The latest digital startups have us sharing our cars, our homes, even our pets. This new, open outlook to our property could logically extend to intellectual property, making patents a thing of the past. But with the tech sector’s history of strict patent law, how likely is this to come about?
How do patents work in the sharing economy?
Uber, one of the biggest players in the sharing economy, holds very few patents. The few it does hold relate to their business methods rather than to any software inventions. IP Watchdog suggests that these patents actually may not hold up if challenged. While fellow sharing economy giant Airbnb holds no patents at all relating to its core business practices, the patents the company does hold cover minute aspects of their software implementation.
In contrast, Apple Inc registered 61 new patents in the third week of March alone, while Airbnb has registered just 14 in its lifetime. This is reflective of a general trend that sees software startups eschew traditional patent registration; instead relying on first mover advantage to make themselves known as the primary business in a certain market, and thus build brand loyalty, prestige and respect.
Despite this, many software patents are still being filed. It is estimated that by 2020, there will be half a million software patents in place. But perhaps it’s not so much a question of whether companies are filing software patents, but of whether they should be.
Can you patent an algorithm?
Most new innovations in the current digital landscape are entirely software-based in nature. Since patents have traditionally been filed for physical inventions or processes of mechanical engineering, patenting lines of code has understandably raised debate among the legal community.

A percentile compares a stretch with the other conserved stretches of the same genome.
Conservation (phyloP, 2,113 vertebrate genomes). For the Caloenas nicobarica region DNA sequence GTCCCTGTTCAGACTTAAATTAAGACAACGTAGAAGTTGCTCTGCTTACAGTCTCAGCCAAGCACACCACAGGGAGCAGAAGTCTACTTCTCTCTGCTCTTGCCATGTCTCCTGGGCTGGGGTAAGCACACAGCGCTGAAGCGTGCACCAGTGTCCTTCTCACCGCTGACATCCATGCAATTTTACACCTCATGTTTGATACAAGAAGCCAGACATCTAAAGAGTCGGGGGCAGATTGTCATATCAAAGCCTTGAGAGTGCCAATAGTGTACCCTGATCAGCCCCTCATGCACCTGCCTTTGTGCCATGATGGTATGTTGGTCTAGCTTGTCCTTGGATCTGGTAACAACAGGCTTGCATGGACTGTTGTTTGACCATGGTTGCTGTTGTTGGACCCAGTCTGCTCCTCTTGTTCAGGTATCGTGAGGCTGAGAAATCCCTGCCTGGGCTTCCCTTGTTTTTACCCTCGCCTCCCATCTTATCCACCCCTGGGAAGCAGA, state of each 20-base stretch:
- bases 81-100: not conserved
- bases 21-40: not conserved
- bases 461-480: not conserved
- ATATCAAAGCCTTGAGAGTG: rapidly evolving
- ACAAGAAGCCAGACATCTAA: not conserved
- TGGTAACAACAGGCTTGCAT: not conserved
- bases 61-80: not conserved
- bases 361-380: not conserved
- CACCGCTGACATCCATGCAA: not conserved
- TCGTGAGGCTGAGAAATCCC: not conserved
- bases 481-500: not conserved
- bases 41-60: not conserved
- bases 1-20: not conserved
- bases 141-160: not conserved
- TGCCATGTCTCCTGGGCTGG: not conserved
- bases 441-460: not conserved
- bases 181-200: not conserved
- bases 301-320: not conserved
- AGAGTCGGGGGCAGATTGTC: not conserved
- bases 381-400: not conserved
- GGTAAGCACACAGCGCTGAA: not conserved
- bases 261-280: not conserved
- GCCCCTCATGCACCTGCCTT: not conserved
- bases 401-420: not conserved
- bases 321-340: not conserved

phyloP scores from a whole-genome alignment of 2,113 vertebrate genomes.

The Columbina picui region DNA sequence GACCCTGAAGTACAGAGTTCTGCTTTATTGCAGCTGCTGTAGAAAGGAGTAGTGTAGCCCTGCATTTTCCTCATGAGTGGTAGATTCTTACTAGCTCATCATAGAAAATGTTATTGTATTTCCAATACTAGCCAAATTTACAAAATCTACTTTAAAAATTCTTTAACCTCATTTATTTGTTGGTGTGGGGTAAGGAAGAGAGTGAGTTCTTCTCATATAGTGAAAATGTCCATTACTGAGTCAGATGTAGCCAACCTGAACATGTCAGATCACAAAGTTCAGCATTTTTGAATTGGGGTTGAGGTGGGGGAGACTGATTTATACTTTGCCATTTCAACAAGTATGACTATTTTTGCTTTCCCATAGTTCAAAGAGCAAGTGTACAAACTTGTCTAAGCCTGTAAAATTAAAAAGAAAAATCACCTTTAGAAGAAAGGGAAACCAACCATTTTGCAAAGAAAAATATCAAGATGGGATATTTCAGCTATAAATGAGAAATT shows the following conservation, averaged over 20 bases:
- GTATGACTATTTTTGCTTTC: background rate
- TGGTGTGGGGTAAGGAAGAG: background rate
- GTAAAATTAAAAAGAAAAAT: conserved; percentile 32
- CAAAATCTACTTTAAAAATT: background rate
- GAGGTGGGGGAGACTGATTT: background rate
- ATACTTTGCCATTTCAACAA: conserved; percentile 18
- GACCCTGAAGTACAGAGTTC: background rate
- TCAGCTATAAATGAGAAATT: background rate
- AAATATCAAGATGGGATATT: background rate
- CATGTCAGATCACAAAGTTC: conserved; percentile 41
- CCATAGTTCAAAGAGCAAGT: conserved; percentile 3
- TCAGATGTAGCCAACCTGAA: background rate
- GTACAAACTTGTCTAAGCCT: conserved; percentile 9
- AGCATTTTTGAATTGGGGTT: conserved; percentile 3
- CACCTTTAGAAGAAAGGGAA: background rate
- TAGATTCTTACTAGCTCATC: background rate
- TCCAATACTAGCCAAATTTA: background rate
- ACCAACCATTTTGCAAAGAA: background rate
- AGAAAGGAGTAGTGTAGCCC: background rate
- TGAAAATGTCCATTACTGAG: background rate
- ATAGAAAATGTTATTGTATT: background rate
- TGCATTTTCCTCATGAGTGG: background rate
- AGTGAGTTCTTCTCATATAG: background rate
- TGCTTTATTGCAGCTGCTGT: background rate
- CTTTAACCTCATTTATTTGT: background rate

In a Wall Street Journal article, two experts made the case for either side of the argument. Applied Data Research president Martin Goetz argues that “It is a fact that software and hardware are interchangeable.” Because of this, he says, it should not matter if an invention takes physical or digital form; all it has to be is an invention. Since Goetz himself received what is widely considered to be the first software patent in 1968, it is not surprising that he feels this way.
In the same article, law professor Brian J Love argues that patents exist for one reason: “to spur innovation.” Software patents, he says, do not do this. Instead, Love suggests they exist just so companies can ‘own’ certain processes. While he agrees that algorithms are in fact patentable, he postulates that this is of no advantage to the digital economy.
Patent trolls: a bridge too far?
To file a patent, inventors and businesses have to carry out patent searches to determine if their invention is patentable, or already patented. Many companies now offer patent searches to those seeking to register new patents, in order to find gaps in the market for them to fill. But unfortunately for startups, there are also much larger organisations who have chosen to plug those gaps with patents for products that they have no intention of producing.